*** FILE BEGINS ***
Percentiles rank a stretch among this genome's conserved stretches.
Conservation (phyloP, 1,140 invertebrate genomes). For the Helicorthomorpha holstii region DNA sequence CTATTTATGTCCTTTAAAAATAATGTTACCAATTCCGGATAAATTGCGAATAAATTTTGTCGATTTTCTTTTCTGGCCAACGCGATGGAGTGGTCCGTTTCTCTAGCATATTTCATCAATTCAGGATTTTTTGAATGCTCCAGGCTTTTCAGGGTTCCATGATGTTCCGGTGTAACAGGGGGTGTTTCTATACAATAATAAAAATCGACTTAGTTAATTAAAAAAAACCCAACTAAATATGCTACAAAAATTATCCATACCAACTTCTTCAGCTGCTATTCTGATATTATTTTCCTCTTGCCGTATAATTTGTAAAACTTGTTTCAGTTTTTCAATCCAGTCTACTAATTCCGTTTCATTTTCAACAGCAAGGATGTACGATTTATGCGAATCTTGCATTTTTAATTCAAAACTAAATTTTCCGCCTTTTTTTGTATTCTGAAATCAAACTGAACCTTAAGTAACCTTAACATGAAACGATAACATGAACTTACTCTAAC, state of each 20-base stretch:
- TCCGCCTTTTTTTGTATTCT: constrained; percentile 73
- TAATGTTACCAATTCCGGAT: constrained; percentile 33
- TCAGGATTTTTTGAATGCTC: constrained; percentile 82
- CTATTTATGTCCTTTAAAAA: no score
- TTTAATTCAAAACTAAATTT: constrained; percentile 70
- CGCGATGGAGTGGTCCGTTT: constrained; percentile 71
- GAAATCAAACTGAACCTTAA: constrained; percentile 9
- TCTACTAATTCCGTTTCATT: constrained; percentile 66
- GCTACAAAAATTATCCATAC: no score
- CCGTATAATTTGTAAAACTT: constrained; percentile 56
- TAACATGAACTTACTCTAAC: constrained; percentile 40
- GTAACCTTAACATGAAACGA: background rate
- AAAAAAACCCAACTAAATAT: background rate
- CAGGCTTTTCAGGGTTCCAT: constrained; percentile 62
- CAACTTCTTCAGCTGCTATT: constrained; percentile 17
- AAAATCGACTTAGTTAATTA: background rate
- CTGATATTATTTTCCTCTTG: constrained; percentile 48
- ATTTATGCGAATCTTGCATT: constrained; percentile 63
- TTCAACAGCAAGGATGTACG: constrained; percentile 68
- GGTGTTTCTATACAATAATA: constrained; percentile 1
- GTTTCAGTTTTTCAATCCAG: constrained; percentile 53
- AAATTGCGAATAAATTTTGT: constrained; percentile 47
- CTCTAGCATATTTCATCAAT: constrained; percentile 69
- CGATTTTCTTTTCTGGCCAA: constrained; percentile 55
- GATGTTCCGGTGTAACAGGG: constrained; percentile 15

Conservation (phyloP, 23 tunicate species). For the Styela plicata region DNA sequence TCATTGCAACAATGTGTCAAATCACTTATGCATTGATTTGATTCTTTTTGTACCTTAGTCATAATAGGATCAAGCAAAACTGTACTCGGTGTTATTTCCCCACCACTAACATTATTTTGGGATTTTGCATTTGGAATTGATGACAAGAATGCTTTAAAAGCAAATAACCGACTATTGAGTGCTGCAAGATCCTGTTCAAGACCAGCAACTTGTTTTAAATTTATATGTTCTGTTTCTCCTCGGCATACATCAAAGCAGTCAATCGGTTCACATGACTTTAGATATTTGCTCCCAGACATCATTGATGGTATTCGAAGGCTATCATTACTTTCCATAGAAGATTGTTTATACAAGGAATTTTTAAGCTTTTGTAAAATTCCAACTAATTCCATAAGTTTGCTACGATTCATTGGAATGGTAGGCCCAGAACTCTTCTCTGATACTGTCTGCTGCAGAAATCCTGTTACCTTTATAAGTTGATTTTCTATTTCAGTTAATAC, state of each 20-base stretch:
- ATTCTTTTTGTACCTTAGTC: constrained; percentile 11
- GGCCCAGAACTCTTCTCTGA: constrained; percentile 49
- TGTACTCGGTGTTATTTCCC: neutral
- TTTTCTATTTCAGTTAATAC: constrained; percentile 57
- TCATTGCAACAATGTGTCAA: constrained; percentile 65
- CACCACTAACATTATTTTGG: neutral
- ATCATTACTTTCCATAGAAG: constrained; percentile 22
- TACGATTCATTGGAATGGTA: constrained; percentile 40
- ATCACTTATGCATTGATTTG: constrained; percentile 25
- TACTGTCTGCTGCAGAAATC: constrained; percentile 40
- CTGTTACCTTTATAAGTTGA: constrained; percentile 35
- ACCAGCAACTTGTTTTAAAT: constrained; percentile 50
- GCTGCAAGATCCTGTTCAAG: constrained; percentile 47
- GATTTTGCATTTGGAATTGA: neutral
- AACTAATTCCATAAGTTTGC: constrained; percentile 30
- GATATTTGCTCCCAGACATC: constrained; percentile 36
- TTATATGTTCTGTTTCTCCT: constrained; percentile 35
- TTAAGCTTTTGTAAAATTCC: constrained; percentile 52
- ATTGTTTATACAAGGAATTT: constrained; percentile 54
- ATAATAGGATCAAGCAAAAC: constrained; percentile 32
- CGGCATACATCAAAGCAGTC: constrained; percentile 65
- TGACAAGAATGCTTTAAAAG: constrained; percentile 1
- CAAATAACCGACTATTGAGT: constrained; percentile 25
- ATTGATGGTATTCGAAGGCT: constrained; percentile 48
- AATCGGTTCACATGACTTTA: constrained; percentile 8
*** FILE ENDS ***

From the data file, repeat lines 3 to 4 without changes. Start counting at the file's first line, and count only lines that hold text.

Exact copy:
- TCCGCCTTTTTTTGTATTCT: constrained; percentile 73
- TAATGTTACCAATTCCGGAT: constrained; percentile 33